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Monday, September 29, 2008

WASL is the "floor" of expectations

People have complained that Washington’s standardized tests (the WASL) have suffered “mission creep.” The original intent, they say, was to test students as a way to “assess teachers and other educators and hold them accountable.” But now, the goal is to prove administrator competence to the federal government.

In a March 2008, radio interview, former Spokane Public Schools Superintendent Dr. Brian Benzel said the WASL was always designed to test the students. Benzel was a member of the Commission on Student Learning (which created the WASL). He said a “link to the high school diploma” was always part of the deal, and that the WASL was a “pre-diploma standard.” It was never intended to be a college-readiness or work-readiness indicator, he said. It was always designed to test reading, writing and math skills “at a basic level.”

Karin Short, former curriculum director for Spokane Public Schools, agrees. She told me in January 2007 that the WASL is “just the floor” of expectations. “We want our kids to exceed that,” she said.

Well, that just makes the whole thing worse. Almost half of the students can’t pass the math portion of this “floor” of expectations, and few can pass science. Interestingly, those who do pass the math, reading and writing portions can earn a high-school diploma and a special “Certificate of Academic Achievement.” If I correctly understand Benzel and Short, then, this “Certificate of Academic Achievement” is an award for being able to reach the floor.

The math and science portions of the WASL were to be graduation requirements by now, but consistently disappointing scores across the state inspired the legislature in 2007 to delay that until 2013. Students must keep taking the math test, but to graduate, they can pass it, pass an alternative or just keep taking math courses until they graduate.

In March 2008, Washington Gov. Christine Gregoire signed a bill to reintroduce end-of-course exams and do away with the math portion of the 10th-grade WASL altogether. But the students have to keep taking it. In 2013, the 10th-grade math WASL will become an option, and in 2014, it will be history. Until then, like some incredibly expensive headless chicken that doesn’t know it’s dead, it will keep running around the farmyard bleeding money.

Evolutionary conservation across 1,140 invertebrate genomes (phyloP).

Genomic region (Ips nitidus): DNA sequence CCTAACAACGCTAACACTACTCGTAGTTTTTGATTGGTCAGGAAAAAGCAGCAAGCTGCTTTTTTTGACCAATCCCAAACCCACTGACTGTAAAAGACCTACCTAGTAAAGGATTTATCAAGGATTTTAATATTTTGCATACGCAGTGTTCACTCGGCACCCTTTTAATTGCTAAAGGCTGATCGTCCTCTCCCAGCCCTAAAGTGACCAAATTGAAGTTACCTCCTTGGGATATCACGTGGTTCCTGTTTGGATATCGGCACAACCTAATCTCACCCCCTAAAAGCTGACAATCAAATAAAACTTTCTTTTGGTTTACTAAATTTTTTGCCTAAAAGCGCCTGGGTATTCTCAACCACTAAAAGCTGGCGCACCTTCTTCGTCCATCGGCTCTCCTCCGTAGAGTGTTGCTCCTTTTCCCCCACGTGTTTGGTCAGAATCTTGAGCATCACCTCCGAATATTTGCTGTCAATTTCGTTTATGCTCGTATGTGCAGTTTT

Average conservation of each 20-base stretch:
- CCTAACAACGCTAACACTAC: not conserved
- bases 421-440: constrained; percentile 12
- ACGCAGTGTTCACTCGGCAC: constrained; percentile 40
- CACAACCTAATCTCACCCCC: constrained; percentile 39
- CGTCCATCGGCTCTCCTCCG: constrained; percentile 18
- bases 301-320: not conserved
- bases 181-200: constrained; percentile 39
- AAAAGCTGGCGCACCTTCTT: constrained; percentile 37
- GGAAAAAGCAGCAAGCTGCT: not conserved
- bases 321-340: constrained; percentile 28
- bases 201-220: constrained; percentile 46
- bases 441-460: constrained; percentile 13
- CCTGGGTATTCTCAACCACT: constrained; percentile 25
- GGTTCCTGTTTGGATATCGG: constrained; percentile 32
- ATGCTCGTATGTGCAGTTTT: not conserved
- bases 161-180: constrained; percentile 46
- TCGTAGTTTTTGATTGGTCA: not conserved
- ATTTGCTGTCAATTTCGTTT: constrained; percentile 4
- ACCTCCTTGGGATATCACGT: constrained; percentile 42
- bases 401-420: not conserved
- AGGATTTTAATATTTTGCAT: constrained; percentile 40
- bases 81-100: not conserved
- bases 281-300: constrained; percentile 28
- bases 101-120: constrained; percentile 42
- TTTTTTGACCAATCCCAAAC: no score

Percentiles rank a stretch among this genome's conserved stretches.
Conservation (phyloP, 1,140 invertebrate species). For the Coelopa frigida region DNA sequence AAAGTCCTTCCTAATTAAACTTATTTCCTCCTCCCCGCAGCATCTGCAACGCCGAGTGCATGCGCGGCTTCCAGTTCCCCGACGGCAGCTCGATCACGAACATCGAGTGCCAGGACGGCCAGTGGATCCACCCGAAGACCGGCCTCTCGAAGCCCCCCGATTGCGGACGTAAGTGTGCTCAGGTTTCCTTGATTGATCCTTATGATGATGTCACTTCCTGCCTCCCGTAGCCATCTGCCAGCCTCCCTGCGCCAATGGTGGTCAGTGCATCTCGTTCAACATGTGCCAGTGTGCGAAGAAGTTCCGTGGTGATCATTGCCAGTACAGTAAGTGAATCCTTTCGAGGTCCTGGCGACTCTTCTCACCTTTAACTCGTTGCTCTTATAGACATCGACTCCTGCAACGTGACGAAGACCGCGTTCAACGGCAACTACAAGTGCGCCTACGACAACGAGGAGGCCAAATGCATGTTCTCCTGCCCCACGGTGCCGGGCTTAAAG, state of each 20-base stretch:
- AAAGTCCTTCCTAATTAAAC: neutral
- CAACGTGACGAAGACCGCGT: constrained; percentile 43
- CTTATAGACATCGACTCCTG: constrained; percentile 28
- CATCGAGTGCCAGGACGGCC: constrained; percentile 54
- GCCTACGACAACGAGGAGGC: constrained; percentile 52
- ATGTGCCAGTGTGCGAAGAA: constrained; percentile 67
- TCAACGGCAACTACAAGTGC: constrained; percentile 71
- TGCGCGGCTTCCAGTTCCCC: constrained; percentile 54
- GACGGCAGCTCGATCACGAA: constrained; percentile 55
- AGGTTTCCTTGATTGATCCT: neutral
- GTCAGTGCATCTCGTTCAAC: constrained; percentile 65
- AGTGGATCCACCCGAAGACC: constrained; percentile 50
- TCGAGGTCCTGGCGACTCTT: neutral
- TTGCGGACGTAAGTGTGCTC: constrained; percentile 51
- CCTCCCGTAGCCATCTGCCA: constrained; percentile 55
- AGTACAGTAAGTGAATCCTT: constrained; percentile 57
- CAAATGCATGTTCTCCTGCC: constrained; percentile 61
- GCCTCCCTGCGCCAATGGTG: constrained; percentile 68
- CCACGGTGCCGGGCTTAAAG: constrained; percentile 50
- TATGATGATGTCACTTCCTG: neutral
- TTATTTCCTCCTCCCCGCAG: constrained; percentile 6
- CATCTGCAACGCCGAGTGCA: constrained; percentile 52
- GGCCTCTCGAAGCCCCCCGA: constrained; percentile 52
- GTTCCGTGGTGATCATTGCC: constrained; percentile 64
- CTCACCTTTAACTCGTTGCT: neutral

At this time, 10th-grade students in Washington have five separate opportunities to pass the WASL. Those who can’t pass the math portion can apply to show competency through alternative testing. The alternatives and regulations have been tinkered with and modified over time, driving some students halfway to distraction. One of the alternatives is called a WASL-Grades comparison.

Are you curious about the WASL-Grades comparison? So was I. That option works like this (let’s see if I can write it with a straight face): A student who has at least a 3.2 GPA can compare class grades against a group of fellow students who passed the WASL, and if the student’s grades are above the mean of the grades of the rest of the group, then that can count as an alternative to the WASL.

(Ha, ha, ha, ha… No, sorry. I couldn’t do it.) They can’t be serious. One starts to wonder if they just don’t want students to achieve.

It’s too bad these alternative ways don’t include learning core academic content with a more direct approach. It’s too bad, but it’s understandable because that would admit to the world that the current approach to math isn’t working well. And that, my friends, administrators must never do lest they all turn into pillars of salt.

Please note: The information in this post is copyrighted. The proper citation is:
Rogers, L. (September, 2008). "WASL is the 'floor' of expectations." Retrieved (date) from the Betrayed Web site:

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